Daily Archives: July 8, 2008

Keeping Sane in a Crazy World

If you think the whole world has gone nuts, you may be right. According to some psychiatric theories, one symptom of insanity is to keep doing the same thing over and over while expecting different results. That description sums up an amazing amount of the political and social activity swirling around us continuously as we scramble to ward off some impending catastrophe or other predicted by the doomsayer du jour.

Sometimes it’s good to take a break from all the political debates and the petty squabbles of the mental midgets involved, and consider the futility of it all. A good place to start is with the realization that living is hazardous to our health and breathing is bad for the environment. Life can kill you, and it always does. Have you ever known a healthy, happy “health nut”. I haven’t. I’m sure they are out there; I have just never known one. Many that I have met in my lifetime are long dead, if not forgotten. Furthermore, the health regimen you follow today may be the one that is credited with killing you tomorrow as new discoveries are made by the “scientific” community.

Admittedly, science is one of the most useful fields of knowledge known to man, but keep in mind that science consists of knowledge gained from discovery, not creation. Science has never created anything; it has only discovered new ways of using what has always been there. Quite often, the scientific fact of today becomes the scientific oddity of tomorrow. The “static universe” theory gives way to the “big bang” theory. The “flat earth” gives way to the “globe” and so on, as we advance in our techniques of studying what is around us.

Take the ongoing controversy over creationism vs. evolution. The sacred theory of the evolutionist is, “In the beginning there was nothing, and the nothing exploded and became all the wondrous things that make up the universe today.” The sacred theory of the creationist is, “In the beginning God created the heaven and the earth.” One theory is just as provable as the other is, although, creationism is the only one that provides an adequate explanation for the simultaneous development of the sexes. Meanwhile, the earth keeps right on spinning in its orbit, oblivious to the entire controversy.

Another big controversy of today is the one concerning the burning of “fossil” fuel, and the religious environmentalists’ fears that in the burning, we are destroying the planet. Meanwhile, the earth keeps right on spinning in its orbit, heating and cooling, according to its own needs, oblivious to the entire controversy.

Of all the discoveries made by man, none has had a more profound effect on our lives than the discovery of petroleum. Less than a generation after the first successful oil well was drilled in Pennsylvania, Thomas Edison almost put the fledgling industry out of business with his invention of the electric light, and probably would have if someone had not invented the automobile. The panic surrounding the use of “fossil fuels” has two sources. One, that it is a finite source of energy that will soon be exhausted. The other is that we will destroy the planet through global warming before we actually do exhaust the supply.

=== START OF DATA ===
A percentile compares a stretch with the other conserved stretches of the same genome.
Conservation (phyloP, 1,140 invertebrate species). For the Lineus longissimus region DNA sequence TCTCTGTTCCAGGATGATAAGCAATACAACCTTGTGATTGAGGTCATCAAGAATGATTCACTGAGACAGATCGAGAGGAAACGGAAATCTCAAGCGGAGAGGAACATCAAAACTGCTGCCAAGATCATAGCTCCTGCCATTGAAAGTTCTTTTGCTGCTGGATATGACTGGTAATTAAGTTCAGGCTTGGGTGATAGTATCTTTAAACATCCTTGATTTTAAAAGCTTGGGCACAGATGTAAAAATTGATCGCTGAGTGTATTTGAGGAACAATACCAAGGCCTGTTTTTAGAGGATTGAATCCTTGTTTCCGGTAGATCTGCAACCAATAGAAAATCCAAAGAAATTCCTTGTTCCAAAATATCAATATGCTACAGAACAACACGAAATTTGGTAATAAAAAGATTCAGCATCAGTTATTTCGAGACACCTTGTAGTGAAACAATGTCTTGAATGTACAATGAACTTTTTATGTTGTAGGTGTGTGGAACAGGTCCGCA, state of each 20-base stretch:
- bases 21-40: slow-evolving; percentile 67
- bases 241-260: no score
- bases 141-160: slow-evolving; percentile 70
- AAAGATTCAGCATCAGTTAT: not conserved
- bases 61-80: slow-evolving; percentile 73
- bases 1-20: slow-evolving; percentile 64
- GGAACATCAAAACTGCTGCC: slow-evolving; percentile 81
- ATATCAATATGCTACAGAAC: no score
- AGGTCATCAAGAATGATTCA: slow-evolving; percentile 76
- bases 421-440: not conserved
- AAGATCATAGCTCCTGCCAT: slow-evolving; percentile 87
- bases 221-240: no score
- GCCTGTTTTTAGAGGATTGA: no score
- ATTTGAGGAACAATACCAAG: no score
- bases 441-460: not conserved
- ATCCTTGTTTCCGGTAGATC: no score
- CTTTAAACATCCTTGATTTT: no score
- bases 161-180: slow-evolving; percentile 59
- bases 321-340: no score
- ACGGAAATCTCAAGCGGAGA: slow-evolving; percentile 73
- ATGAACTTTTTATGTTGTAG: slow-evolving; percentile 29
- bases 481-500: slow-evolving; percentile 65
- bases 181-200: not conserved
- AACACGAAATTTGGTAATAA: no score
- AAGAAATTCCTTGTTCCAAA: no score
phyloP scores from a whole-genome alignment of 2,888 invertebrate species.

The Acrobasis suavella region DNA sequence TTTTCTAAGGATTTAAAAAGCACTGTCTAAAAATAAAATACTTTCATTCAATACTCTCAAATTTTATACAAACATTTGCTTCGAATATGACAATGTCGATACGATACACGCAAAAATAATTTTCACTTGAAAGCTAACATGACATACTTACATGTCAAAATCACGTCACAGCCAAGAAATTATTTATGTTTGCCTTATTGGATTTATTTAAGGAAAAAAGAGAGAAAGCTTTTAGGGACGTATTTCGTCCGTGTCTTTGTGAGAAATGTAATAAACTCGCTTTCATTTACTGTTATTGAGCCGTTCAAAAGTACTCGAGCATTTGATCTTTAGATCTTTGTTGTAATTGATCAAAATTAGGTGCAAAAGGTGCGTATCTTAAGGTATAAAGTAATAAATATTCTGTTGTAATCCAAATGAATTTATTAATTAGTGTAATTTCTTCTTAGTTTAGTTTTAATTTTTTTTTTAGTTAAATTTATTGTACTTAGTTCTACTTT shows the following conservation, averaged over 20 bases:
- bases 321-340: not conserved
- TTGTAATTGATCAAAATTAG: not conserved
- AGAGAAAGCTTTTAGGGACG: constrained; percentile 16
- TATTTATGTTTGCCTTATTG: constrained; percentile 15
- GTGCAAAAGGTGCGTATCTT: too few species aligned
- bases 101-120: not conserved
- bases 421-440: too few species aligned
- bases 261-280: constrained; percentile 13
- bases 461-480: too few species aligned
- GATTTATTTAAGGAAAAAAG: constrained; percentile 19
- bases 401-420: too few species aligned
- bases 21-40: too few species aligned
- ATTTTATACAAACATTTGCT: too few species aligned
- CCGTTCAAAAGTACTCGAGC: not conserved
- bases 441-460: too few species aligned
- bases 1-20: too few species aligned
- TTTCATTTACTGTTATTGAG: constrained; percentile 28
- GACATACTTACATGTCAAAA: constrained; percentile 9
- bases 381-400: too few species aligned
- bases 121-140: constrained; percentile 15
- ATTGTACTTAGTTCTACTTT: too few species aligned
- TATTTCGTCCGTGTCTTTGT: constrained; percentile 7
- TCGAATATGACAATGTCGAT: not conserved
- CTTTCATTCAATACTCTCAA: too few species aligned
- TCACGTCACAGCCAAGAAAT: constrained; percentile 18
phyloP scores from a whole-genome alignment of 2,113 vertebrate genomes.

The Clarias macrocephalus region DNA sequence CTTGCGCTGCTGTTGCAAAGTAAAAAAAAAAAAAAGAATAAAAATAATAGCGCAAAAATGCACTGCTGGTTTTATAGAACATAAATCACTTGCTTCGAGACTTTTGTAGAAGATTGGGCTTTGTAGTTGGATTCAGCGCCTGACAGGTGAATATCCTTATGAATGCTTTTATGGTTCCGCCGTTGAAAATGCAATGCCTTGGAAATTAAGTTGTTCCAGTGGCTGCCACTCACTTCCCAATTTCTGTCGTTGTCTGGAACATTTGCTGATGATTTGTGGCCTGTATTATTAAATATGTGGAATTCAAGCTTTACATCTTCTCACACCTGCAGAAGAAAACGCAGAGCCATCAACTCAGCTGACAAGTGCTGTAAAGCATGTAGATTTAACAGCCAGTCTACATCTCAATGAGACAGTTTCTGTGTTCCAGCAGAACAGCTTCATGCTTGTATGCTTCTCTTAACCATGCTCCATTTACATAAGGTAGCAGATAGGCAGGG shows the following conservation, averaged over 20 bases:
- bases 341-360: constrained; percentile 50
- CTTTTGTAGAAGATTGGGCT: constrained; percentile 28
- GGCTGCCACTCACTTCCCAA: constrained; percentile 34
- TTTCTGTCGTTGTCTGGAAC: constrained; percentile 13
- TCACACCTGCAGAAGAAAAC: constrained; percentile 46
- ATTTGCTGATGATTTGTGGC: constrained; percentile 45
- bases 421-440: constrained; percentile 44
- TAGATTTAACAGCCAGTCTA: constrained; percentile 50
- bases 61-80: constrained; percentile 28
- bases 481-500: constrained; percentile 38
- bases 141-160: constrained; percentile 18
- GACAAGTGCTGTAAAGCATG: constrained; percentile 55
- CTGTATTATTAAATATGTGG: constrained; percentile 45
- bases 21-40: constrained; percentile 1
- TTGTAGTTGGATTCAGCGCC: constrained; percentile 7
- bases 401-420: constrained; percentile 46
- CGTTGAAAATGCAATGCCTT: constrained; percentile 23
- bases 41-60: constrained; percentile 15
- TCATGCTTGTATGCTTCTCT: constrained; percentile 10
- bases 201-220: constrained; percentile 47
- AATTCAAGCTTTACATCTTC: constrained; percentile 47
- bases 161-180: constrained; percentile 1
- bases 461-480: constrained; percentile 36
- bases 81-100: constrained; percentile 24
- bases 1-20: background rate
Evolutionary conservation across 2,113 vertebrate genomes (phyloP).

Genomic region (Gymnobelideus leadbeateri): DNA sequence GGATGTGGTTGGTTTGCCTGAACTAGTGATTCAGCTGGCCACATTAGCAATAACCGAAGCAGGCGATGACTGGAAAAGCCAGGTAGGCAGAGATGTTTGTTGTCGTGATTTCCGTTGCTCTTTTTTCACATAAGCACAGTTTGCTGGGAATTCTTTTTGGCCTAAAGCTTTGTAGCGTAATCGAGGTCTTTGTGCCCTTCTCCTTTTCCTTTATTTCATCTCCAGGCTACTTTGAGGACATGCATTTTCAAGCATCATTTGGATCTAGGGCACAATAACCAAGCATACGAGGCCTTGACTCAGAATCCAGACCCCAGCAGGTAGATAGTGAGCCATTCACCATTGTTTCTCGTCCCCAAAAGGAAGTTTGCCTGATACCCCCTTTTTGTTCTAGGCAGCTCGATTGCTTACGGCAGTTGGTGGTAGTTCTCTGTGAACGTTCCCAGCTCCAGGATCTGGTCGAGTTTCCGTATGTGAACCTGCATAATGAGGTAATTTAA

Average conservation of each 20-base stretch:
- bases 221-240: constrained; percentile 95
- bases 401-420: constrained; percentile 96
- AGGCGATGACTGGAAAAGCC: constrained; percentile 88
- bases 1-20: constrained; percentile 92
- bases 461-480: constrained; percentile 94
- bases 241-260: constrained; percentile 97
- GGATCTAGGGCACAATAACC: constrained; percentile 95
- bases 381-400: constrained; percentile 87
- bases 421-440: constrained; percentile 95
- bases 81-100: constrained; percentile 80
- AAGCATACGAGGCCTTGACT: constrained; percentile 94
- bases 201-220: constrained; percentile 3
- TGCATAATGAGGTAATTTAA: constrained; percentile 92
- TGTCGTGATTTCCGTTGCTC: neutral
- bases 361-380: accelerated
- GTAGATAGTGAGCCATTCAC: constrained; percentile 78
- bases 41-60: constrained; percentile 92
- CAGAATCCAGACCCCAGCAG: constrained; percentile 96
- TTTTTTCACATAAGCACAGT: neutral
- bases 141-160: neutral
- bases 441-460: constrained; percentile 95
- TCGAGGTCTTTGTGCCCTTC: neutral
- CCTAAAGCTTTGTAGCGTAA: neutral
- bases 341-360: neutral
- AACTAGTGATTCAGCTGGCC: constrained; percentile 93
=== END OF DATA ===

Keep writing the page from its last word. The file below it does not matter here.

Both concerns are more politically based than reality based and in the end only serve to remind us of the unlimited arrogance of man and the infinitesimal amount of true knowledge he actually possesses. An example of the deficiency in our knowledge can be found in the question: Where does oil come from? Ask the first person you see, and he will tell you it comes from the decayed remains of organisms that lived on the earth millions of years ago. “That’s why they call it ’fossil fuel’, dummy”. You may be surprised to learn that even this “scientific fact” is a matter of controversy. I know I was.

In 1950, the Soviet Union was one of the most “oil poor” nations on earth. In spite of the diligent exploration by its best geologists, its oil reserves were practically non-existent. Today, Russia is one of the leading petroleum exporting countries in the world. What happened? Did they discover a new dinosaur graveyard? Nope. Some of their scientist simply began to question the “scientific consensus” as to the origin of petroleum. In a non-scientific “nutshell”, they argued that the formation of oil deposits required pressures found only in the earth’s deep mantle, and the prevailing theories of “fossil fuels” did not adequately account for the massive deposits discovered in the supergiant oil fields of the world.

According to their hypothesis, Oil deposits are formed in the deep mantle of the earth from inorganic materials and leech their way upwards through cracks in the earth’s crust. Using this new hypothesis, they returned to places where it had previously been determined oil could not possibly exist due to the absence of the required rock formations. This time as the saying goes “they struck oil” and the rest is history.

This new theory of oil formation is known as the “abiotic” theory and, of course, is disputed by most western geologist, although “it’s hard to argue with success“. For those who may be interested in delving further into the theory of abiotic oil formation, a good place to start would be: www.enviroliteracy.org. My purpose here is not to dwell on the theory, but simply to point out that we do not always know that which we think we know, and those things we know for sure are often wrong.

That in itself is enough to help me not to get all worked up over the threats of trans-fats, second hand smoke, refined sugar, greenhouse gases, the changing climate, and all the other dire warnings we are bombarded with ad infinitum on a daily basis.

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